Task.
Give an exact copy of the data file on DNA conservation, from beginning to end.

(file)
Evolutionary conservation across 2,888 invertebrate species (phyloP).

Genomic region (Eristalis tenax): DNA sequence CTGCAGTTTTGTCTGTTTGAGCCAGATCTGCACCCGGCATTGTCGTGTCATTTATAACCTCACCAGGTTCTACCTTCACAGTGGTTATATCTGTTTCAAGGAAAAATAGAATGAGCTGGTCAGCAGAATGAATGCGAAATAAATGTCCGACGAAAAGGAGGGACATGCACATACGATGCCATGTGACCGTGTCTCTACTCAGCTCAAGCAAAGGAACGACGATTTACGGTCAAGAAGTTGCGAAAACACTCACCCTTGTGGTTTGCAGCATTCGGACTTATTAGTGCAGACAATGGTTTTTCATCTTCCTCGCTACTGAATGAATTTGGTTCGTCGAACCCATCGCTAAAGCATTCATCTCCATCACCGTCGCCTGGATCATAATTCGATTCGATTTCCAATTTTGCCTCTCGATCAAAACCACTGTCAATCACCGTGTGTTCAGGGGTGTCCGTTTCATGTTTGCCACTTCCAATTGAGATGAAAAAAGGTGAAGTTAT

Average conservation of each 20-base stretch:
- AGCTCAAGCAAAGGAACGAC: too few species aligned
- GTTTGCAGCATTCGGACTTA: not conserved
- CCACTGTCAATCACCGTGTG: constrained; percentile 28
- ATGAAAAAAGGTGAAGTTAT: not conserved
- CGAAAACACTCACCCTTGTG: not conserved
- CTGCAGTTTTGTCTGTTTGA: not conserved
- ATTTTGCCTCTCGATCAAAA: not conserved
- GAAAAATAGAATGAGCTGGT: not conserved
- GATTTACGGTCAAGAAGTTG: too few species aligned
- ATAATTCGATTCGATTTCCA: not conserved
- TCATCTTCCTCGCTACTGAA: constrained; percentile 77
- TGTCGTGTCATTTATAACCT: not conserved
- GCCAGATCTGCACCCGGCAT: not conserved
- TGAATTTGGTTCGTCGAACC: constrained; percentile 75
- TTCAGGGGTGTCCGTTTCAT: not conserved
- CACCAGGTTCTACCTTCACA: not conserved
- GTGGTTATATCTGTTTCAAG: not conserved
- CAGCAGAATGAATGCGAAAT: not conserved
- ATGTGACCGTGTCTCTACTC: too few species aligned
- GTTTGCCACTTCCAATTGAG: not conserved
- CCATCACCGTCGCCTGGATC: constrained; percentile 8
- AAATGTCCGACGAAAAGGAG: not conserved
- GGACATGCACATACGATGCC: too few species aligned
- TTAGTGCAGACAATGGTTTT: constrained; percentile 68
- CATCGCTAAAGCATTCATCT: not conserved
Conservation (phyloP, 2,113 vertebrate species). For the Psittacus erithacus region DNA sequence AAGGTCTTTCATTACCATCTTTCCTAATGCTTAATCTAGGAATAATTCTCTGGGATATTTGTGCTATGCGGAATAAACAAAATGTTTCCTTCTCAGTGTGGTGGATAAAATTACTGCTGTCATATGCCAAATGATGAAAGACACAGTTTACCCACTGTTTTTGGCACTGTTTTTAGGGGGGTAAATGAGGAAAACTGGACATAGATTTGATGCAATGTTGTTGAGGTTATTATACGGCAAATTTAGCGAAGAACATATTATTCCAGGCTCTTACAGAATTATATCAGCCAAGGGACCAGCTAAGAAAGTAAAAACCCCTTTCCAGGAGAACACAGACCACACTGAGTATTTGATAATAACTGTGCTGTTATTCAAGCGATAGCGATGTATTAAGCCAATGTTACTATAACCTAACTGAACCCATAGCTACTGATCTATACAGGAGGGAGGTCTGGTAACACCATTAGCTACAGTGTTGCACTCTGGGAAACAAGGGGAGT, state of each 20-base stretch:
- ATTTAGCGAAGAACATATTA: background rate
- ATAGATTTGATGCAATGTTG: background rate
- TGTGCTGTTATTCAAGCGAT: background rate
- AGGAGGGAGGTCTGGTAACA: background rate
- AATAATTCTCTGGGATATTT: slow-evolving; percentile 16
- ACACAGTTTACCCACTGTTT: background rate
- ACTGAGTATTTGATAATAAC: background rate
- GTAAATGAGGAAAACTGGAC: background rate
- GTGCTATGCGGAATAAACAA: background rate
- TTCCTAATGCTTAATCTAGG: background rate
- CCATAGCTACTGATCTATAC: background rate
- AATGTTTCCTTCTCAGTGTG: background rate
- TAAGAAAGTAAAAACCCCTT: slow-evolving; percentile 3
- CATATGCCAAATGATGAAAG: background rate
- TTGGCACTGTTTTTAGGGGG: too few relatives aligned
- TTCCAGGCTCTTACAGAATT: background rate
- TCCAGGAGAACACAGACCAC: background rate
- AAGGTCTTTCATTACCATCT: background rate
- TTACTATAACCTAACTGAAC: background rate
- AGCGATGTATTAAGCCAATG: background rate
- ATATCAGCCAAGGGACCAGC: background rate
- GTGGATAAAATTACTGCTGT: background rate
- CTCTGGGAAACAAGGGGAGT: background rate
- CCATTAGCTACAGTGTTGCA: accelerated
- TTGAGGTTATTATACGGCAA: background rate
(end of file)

Evolutionary conservation across 2,888 invertebrate species (phyloP).

Genomic region (Eristalis tenax): DNA sequence CTGCAGTTTTGTCTGTTTGAGCCAGATCTGCACCCGGCATTGTCGTGTCATTTATAACCTCACCAGGTTCTACCTTCACAGTGGTTATATCTGTTTCAAGGAAAAATAGAATGAGCTGGTCAGCAGAATGAATGCGAAATAAATGTCCGACGAAAAGGAGGGACATGCACATACGATGCCATGTGACCGTGTCTCTACTCAGCTCAAGCAAAGGAACGACGATTTACGGTCAAGAAGTTGCGAAAACACTCACCCTTGTGGTTTGCAGCATTCGGACTTATTAGTGCAGACAATGGTTTTTCATCTTCCTCGCTACTGAATGAATTTGGTTCGTCGAACCCATCGCTAAAGCATTCATCTCCATCACCGTCGCCTGGATCATAATTCGATTCGATTTCCAATTTTGCCTCTCGATCAAAACCACTGTCAATCACCGTGTGTTCAGGGGTGTCCGTTTCATGTTTGCCACTTCCAATTGAGATGAAAAAAGGTGAAGTTAT

Average conservation of each 20-base stretch:
- AGCTCAAGCAAAGGAACGAC: too few species aligned
- GTTTGCAGCATTCGGACTTA: not conserved
- CCACTGTCAATCACCGTGTG: constrained; percentile 28
- ATGAAAAAAGGTGAAGTTAT: not conserved
- CGAAAACACTCACCCTTGTG: not conserved
- CTGCAGTTTTGTCTGTTTGA: not conserved
- ATTTTGCCTCTCGATCAAAA: not conserved
- GAAAAATAGAATGAGCTGGT: not conserved
- GATTTACGGTCAAGAAGTTG: too few species aligned
- ATAATTCGATTCGATTTCCA: not conserved
- TCATCTTCCTCGCTACTGAA: constrained; percentile 77
- TGTCGTGTCATTTATAACCT: not conserved
- GCCAGATCTGCACCCGGCAT: not conserved
- TGAATTTGGTTCGTCGAACC: constrained; percentile 75
- TTCAGGGGTGTCCGTTTCAT: not conserved
- CACCAGGTTCTACCTTCACA: not conserved
- GTGGTTATATCTGTTTCAAG: not conserved
- CAGCAGAATGAATGCGAAAT: not conserved
- ATGTGACCGTGTCTCTACTC: too few species aligned
- GTTTGCCACTTCCAATTGAG: not conserved
- CCATCACCGTCGCCTGGATC: constrained; percentile 8
- AAATGTCCGACGAAAAGGAG: not conserved
- GGACATGCACATACGATGCC: too few species aligned
- TTAGTGCAGACAATGGTTTT: constrained; percentile 68
- CATCGCTAAAGCATTCATCT: not conserved
Conservation (phyloP, 2,113 vertebrate species). For the Psittacus erithacus region DNA sequence AAGGTCTTTCATTACCATCTTTCCTAATGCTTAATCTAGGAATAATTCTCTGGGATATTTGTGCTATGCGGAATAAACAAAATGTTTCCTTCTCAGTGTGGTGGATAAAATTACTGCTGTCATATGCCAAATGATGAAAGACACAGTTTACCCACTGTTTTTGGCACTGTTTTTAGGGGGGTAAATGAGGAAAACTGGACATAGATTTGATGCAATGTTGTTGAGGTTATTATACGGCAAATTTAGCGAAGAACATATTATTCCAGGCTCTTACAGAATTATATCAGCCAAGGGACCAGCTAAGAAAGTAAAAACCCCTTTCCAGGAGAACACAGACCACACTGAGTATTTGATAATAACTGTGCTGTTATTCAAGCGATAGCGATGTATTAAGCCAATGTTACTATAACCTAACTGAACCCATAGCTACTGATCTATACAGGAGGGAGGTCTGGTAACACCATTAGCTACAGTGTTGCACTCTGGGAAACAAGGGGAGT, state of each 20-base stretch:
- ATTTAGCGAAGAACATATTA: background rate
- ATAGATTTGATGCAATGTTG: background rate
- TGTGCTGTTATTCAAGCGAT: background rate
- AGGAGGGAGGTCTGGTAACA: background rate
- AATAATTCTCTGGGATATTT: slow-evolving; percentile 16
- ACACAGTTTACCCACTGTTT: background rate
- ACTGAGTATTTGATAATAAC: background rate
- GTAAATGAGGAAAACTGGAC: background rate
- GTGCTATGCGGAATAAACAA: background rate
- TTCCTAATGCTTAATCTAGG: background rate
- CCATAGCTACTGATCTATAC: background rate
- AATGTTTCCTTCTCAGTGTG: background rate
- TAAGAAAGTAAAAACCCCTT: slow-evolving; percentile 3
- CATATGCCAAATGATGAAAG: background rate
- TTGGCACTGTTTTTAGGGGG: too few relatives aligned
- TTCCAGGCTCTTACAGAATT: background rate
- TCCAGGAGAACACAGACCAC: background rate
- AAGGTCTTTCATTACCATCT: background rate
- TTACTATAACCTAACTGAAC: background rate
- AGCGATGTATTAAGCCAATG: background rate
- ATATCAGCCAAGGGACCAGC: background rate
- GTGGATAAAATTACTGCTGT: background rate
- CTCTGGGAAACAAGGGGAGT: background rate
- CCATTAGCTACAGTGTTGCA: accelerated
- TTGAGGTTATTATACGGCAA: background rate